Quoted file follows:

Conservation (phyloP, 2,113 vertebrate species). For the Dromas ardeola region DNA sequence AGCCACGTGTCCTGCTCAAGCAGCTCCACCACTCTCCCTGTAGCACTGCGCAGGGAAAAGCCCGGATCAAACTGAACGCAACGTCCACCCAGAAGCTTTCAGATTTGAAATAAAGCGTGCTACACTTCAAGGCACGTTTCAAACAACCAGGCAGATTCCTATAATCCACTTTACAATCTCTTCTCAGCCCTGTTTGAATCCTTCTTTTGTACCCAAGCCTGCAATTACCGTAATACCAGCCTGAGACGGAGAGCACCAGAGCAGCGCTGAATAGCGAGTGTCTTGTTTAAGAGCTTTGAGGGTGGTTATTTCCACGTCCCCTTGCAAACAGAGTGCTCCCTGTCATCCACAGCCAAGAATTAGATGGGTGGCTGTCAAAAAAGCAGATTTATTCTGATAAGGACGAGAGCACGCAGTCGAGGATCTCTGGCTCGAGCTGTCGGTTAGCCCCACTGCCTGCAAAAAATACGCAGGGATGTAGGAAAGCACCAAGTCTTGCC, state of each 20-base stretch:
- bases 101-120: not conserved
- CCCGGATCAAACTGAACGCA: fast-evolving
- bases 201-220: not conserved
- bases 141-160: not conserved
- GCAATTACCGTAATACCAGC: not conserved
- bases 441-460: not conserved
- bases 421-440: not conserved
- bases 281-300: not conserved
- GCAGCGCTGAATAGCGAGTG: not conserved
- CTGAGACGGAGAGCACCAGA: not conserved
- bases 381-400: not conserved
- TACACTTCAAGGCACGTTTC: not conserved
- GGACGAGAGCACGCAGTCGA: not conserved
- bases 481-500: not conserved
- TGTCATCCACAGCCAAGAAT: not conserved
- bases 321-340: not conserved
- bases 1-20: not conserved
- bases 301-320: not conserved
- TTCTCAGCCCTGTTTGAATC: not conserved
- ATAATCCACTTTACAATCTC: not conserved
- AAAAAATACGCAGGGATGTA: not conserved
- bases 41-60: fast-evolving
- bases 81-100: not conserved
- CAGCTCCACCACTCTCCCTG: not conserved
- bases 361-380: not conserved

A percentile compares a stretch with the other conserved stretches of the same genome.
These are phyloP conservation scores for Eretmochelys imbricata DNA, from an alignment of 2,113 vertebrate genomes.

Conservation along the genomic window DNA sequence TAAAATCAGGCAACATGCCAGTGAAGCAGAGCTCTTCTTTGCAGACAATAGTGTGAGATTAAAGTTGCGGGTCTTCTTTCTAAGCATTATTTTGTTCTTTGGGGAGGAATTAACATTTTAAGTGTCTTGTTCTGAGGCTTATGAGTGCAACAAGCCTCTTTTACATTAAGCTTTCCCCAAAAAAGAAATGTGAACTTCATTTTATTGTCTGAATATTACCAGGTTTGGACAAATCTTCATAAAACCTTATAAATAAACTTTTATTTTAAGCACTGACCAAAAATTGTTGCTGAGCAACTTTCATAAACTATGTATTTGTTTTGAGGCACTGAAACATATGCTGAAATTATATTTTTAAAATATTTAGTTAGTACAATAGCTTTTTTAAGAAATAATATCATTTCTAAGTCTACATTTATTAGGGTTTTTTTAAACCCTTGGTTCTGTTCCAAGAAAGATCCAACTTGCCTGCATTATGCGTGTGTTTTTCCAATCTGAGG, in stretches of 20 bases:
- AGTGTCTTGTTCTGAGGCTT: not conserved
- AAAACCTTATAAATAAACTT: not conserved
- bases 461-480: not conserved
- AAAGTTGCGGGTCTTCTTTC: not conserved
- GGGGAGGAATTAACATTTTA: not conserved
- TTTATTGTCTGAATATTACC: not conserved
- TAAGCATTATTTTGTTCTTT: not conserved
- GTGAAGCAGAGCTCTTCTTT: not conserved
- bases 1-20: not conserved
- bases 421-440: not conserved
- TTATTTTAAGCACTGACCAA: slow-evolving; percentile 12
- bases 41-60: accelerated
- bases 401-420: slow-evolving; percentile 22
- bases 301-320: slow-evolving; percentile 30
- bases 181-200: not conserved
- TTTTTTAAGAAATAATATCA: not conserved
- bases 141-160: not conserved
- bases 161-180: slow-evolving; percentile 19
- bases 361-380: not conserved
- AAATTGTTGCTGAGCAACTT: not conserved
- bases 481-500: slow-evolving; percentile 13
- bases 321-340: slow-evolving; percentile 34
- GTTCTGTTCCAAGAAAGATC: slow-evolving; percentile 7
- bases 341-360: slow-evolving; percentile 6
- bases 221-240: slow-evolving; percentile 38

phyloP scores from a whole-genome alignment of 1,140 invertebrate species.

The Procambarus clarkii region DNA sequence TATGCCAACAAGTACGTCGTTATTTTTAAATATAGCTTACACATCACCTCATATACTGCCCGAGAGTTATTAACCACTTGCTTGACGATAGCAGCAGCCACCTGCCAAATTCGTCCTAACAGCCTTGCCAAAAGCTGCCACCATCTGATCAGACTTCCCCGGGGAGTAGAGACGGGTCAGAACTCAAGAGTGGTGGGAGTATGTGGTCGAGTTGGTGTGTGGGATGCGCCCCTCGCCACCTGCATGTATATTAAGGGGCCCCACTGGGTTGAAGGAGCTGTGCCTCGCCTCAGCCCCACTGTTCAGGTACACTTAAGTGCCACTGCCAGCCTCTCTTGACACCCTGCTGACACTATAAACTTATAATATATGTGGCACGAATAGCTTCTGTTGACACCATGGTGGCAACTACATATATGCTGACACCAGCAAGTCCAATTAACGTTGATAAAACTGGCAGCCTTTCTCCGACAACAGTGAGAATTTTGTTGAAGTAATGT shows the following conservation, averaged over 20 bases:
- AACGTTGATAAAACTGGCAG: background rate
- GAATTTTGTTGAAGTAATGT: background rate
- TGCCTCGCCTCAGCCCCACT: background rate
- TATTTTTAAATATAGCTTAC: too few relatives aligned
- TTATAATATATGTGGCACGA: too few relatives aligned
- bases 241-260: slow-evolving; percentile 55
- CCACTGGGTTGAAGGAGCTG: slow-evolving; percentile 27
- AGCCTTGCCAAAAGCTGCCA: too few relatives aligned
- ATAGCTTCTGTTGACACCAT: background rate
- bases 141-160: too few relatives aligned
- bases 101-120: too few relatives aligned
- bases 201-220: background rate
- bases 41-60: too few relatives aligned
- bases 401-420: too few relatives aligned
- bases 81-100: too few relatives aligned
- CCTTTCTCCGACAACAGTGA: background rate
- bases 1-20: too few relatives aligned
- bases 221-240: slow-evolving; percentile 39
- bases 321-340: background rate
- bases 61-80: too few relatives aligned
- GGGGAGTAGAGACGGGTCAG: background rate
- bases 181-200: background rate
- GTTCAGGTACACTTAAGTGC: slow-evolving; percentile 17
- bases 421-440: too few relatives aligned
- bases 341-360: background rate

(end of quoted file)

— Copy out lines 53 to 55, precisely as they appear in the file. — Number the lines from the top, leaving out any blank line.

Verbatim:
- bases 341-360: slow-evolving; percentile 6
- bases 221-240: slow-evolving; percentile 38

phyloP scores from a whole-genome alignment of 1,140 invertebrate species.